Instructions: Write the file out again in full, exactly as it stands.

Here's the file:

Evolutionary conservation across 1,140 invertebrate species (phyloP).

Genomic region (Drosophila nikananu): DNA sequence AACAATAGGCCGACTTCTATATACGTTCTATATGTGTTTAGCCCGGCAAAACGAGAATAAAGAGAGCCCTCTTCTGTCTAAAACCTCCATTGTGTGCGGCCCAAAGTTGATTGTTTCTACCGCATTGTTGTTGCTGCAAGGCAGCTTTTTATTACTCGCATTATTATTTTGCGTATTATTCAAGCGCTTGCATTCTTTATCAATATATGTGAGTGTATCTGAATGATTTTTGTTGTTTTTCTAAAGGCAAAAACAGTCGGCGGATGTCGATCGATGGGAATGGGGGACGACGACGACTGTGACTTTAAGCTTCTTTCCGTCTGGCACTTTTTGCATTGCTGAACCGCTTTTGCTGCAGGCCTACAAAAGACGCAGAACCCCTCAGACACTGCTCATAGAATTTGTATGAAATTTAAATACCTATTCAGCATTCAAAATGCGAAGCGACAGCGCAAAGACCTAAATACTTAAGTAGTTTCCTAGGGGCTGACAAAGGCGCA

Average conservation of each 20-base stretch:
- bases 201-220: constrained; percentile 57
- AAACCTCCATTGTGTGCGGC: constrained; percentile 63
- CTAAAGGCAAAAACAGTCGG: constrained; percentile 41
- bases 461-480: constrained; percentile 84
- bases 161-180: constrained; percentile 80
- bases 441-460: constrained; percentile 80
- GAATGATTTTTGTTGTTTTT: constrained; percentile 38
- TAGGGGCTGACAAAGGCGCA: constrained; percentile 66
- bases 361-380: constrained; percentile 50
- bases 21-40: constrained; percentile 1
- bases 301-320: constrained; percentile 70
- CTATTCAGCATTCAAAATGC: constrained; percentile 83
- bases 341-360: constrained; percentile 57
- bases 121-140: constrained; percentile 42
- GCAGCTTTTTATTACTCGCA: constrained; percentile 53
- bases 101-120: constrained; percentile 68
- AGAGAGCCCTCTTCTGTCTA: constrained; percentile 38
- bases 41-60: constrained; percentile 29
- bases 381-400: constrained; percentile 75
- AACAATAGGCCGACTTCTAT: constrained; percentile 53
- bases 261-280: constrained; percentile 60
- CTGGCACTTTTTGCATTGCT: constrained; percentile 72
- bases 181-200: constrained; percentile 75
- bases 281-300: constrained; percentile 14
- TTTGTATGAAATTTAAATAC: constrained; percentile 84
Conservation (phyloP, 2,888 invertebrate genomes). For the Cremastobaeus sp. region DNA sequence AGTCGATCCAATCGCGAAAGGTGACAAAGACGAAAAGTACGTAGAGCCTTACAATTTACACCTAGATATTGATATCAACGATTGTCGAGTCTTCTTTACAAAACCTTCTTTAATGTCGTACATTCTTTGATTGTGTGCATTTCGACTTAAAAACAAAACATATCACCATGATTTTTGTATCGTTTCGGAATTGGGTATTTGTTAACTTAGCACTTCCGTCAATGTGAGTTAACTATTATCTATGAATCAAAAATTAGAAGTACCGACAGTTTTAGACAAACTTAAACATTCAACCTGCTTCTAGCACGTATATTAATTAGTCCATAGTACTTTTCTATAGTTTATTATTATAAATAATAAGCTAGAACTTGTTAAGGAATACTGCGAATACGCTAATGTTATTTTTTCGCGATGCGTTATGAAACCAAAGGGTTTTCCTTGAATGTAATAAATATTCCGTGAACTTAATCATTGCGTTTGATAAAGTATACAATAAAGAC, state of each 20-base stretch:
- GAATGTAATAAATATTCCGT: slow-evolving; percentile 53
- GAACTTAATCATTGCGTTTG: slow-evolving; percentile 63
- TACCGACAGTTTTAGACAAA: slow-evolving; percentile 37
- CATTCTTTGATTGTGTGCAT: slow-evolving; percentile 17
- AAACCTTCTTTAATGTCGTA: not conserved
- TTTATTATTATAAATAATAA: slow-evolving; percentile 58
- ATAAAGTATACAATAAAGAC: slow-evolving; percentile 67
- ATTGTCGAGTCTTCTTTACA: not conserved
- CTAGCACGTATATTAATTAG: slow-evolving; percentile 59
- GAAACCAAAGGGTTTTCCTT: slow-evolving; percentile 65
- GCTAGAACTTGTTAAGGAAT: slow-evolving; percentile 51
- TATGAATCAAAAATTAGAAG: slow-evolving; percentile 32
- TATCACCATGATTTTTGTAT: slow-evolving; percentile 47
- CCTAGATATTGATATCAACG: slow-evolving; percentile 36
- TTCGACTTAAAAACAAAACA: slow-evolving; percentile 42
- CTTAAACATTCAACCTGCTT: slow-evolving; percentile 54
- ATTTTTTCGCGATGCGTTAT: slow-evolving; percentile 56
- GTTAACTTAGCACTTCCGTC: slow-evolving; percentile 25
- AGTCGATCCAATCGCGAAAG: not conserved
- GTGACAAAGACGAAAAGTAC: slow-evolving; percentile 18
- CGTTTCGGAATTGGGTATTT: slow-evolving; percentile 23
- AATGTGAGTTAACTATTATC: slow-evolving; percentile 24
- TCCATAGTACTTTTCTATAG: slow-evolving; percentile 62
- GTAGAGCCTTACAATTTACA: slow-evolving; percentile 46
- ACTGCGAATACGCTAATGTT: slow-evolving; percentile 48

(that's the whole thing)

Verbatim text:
Evolutionary conservation across 1,140 invertebrate species (phyloP).

Genomic region (Drosophila nikananu): DNA sequence AACAATAGGCCGACTTCTATATACGTTCTATATGTGTTTAGCCCGGCAAAACGAGAATAAAGAGAGCCCTCTTCTGTCTAAAACCTCCATTGTGTGCGGCCCAAAGTTGATTGTTTCTACCGCATTGTTGTTGCTGCAAGGCAGCTTTTTATTACTCGCATTATTATTTTGCGTATTATTCAAGCGCTTGCATTCTTTATCAATATATGTGAGTGTATCTGAATGATTTTTGTTGTTTTTCTAAAGGCAAAAACAGTCGGCGGATGTCGATCGATGGGAATGGGGGACGACGACGACTGTGACTTTAAGCTTCTTTCCGTCTGGCACTTTTTGCATTGCTGAACCGCTTTTGCTGCAGGCCTACAAAAGACGCAGAACCCCTCAGACACTGCTCATAGAATTTGTATGAAATTTAAATACCTATTCAGCATTCAAAATGCGAAGCGACAGCGCAAAGACCTAAATACTTAAGTAGTTTCCTAGGGGCTGACAAAGGCGCA

Average conservation of each 20-base stretch:
- bases 201-220: constrained; percentile 57
- AAACCTCCATTGTGTGCGGC: constrained; percentile 63
- CTAAAGGCAAAAACAGTCGG: constrained; percentile 41
- bases 461-480: constrained; percentile 84
- bases 161-180: constrained; percentile 80
- bases 441-460: constrained; percentile 80
- GAATGATTTTTGTTGTTTTT: constrained; percentile 38
- TAGGGGCTGACAAAGGCGCA: constrained; percentile 66
- bases 361-380: constrained; percentile 50
- bases 21-40: constrained; percentile 1
- bases 301-320: constrained; percentile 70
- CTATTCAGCATTCAAAATGC: constrained; percentile 83
- bases 341-360: constrained; percentile 57
- bases 121-140: constrained; percentile 42
- GCAGCTTTTTATTACTCGCA: constrained; percentile 53
- bases 101-120: constrained; percentile 68
- AGAGAGCCCTCTTCTGTCTA: constrained; percentile 38
- bases 41-60: constrained; percentile 29
- bases 381-400: constrained; percentile 75
- AACAATAGGCCGACTTCTAT: constrained; percentile 53
- bases 261-280: constrained; percentile 60
- CTGGCACTTTTTGCATTGCT: constrained; percentile 72
- bases 181-200: constrained; percentile 75
- bases 281-300: constrained; percentile 14
- TTTGTATGAAATTTAAATAC: constrained; percentile 84
Conservation (phyloP, 2,888 invertebrate genomes). For the Cremastobaeus sp. region DNA sequence AGTCGATCCAATCGCGAAAGGTGACAAAGACGAAAAGTACGTAGAGCCTTACAATTTACACCTAGATATTGATATCAACGATTGTCGAGTCTTCTTTACAAAACCTTCTTTAATGTCGTACATTCTTTGATTGTGTGCATTTCGACTTAAAAACAAAACATATCACCATGATTTTTGTATCGTTTCGGAATTGGGTATTTGTTAACTTAGCACTTCCGTCAATGTGAGTTAACTATTATCTATGAATCAAAAATTAGAAGTACCGACAGTTTTAGACAAACTTAAACATTCAACCTGCTTCTAGCACGTATATTAATTAGTCCATAGTACTTTTCTATAGTTTATTATTATAAATAATAAGCTAGAACTTGTTAAGGAATACTGCGAATACGCTAATGTTATTTTTTCGCGATGCGTTATGAAACCAAAGGGTTTTCCTTGAATGTAATAAATATTCCGTGAACTTAATCATTGCGTTTGATAAAGTATACAATAAAGAC, state of each 20-base stretch:
- GAATGTAATAAATATTCCGT: slow-evolving; percentile 53
- GAACTTAATCATTGCGTTTG: slow-evolving; percentile 63
- TACCGACAGTTTTAGACAAA: slow-evolving; percentile 37
- CATTCTTTGATTGTGTGCAT: slow-evolving; percentile 17
- AAACCTTCTTTAATGTCGTA: not conserved
- TTTATTATTATAAATAATAA: slow-evolving; percentile 58
- ATAAAGTATACAATAAAGAC: slow-evolving; percentile 67
- ATTGTCGAGTCTTCTTTACA: not conserved
- CTAGCACGTATATTAATTAG: slow-evolving; percentile 59
- GAAACCAAAGGGTTTTCCTT: slow-evolving; percentile 65
- GCTAGAACTTGTTAAGGAAT: slow-evolving; percentile 51
- TATGAATCAAAAATTAGAAG: slow-evolving; percentile 32
- TATCACCATGATTTTTGTAT: slow-evolving; percentile 47
- CCTAGATATTGATATCAACG: slow-evolving; percentile 36
- TTCGACTTAAAAACAAAACA: slow-evolving; percentile 42
- CTTAAACATTCAACCTGCTT: slow-evolving; percentile 54
- ATTTTTTCGCGATGCGTTAT: slow-evolving; percentile 56
- GTTAACTTAGCACTTCCGTC: slow-evolving; percentile 25
- AGTCGATCCAATCGCGAAAG: not conserved
- GTGACAAAGACGAAAAGTAC: slow-evolving; percentile 18
- CGTTTCGGAATTGGGTATTT: slow-evolving; percentile 23
- AATGTGAGTTAACTATTATC: slow-evolving; percentile 24
- TCCATAGTACTTTTCTATAG: slow-evolving; percentile 62
- GTAGAGCCTTACAATTTACA: slow-evolving; percentile 46
- ACTGCGAATACGCTAATGTT: slow-evolving; percentile 48